I highly doubt that chrome frame will have any impact on the businesses using IE6 b/c of legacy applications. On top of needing buying from the IT department you will need buy in from web developers as well. Sure it’s only a bit of code to invoke the Chrome Frame but it’s a circle. If no one’s using it no developer will see the need. If no developer’s use it why install it.

    I know that I have better things to add to the sites I build than a technology that will only support a few small % of the users I see.

  • NickD

    If the company won’t buy in to a browser upgrade (or new browser all together), why would they buy in to a different kind of browser upgrade? The same approval process would most likely be necessary for either option. And they both have the same end-result, which would be something bigger corporations are against.

  • Hamran

    I’m consulting at a company right now whose standard browser is IE6. This is a huge multinational. The reason they still use IE6 is because they have a handful of IE6 apps which they thought were Web apps when they made them but they are most certainly not. They fell right into Microsoft’s trap: they moved their DOS/Windows apps from the late 90’s over to IE6 in the early 2000’s and now they’re stuck there. To redo these apps in HTML5 is a significant investment that they are not ready to make now.

    However, users are complaining more and more that they can’t see websites with IE6 because it’s banned from many sites now, and many websites and redesigns are launching now that simply don’t run in IE6. Also, users are complaining about the walking-in-hip-deep-water speed of IE6. Nobody here wants to keep using it, but most people also don’t want to use multiple browsers and we need to run these IE6 apps daily. This is a legitimate technical schism that many Microsoft customers are stuck in. Microsoft spent many years trying to solve it, and IE8 has a copy of IE6 in there for this reason. However, IE8 is very slow and no HTML5, so it’s a lateral move from IE6, it doesn’t take you forward. You can still run your IE6 apps for the most part but you can’t run Google Wave and the one billion HTML5 apps that will be launched over the next decade. IE8 can’t even run sites made for smartphones because the smartphones all have HTML5.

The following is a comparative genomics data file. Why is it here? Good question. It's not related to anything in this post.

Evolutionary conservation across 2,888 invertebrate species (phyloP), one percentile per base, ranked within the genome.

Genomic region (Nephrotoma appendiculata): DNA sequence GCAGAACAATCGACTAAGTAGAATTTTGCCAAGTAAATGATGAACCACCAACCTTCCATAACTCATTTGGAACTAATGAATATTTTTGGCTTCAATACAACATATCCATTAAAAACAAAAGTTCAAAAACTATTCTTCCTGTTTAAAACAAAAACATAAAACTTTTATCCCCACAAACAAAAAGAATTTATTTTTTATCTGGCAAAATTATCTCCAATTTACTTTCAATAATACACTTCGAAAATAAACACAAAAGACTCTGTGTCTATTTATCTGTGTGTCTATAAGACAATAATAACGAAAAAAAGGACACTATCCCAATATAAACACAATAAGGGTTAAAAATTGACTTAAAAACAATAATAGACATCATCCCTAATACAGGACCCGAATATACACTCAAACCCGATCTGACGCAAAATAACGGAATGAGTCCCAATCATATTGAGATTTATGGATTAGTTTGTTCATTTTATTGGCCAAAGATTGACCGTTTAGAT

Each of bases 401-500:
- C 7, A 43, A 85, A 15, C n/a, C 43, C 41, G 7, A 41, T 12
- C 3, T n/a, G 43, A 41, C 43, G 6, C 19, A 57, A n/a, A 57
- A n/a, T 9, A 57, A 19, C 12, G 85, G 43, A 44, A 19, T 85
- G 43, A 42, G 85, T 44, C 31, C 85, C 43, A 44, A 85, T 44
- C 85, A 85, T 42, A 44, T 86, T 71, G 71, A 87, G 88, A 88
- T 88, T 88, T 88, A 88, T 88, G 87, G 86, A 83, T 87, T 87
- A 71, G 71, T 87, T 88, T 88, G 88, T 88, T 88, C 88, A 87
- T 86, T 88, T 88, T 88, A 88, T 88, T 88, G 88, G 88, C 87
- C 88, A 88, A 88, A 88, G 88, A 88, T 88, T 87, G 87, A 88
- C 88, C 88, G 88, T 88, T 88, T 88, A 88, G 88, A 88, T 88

So Chrome Frame is perfect for this company. It took 3 minutes to install and afterwards my IE6 was the same in every way except now I can see all the modern pages I could not see before applying Chrome Frame. I can still run the company’s IE6 apps, yet I can also run the HTML5 apps that have replaced so many IE6 apps. And when you go to a page that uses Chrome Frame, you can literally see the speed difference. The page pops into view with Chrome, whereas the Microsoft renderer slowly draws in various parts of the page. We’re not talking about a stopwatch benchmark, we’re talking about blowing the user’s hair back. We’re talking about adding more speed than what you see with a RAM upgrade.

    > Developers often quote a 20% time saving when they drop IE6,

    I’ve seen IE6 take up 50% of a website’s testing time. And 50% of user bug reports.

    Even worse, a lot of early discussions about what kinds of features you’ll make include a lot of “that’s going to take 3 months to build in an IE6-compatible way” and we throw those features out. So the whole Web is worse for this. Many websites are less interactive, less feature-rich, less intuitive because they had to run in IE6.

    The Web should not be getting embarrassed by iPhone apps. The kind of interactivity and elegance we see there should already be part of the Web.

    > Had it not been for Firefox, IE6 might have
    > remained the only web browser available today
    > (as was Microsoft’s intention).

    You’re forgetting that the WebKit project predates Firefox by a few years. Apple Safari 1.0 shipped 2 years before Firefox 1.0. Without Firefox we’d still have Safari and Chrome and all the other WebKit browsers (Palm, Blackberry, Nokia, Android.)

    > I highly doubt that chrome frame will have
    > any impact on the businesses
    > using IE6 b/c of legacy applications.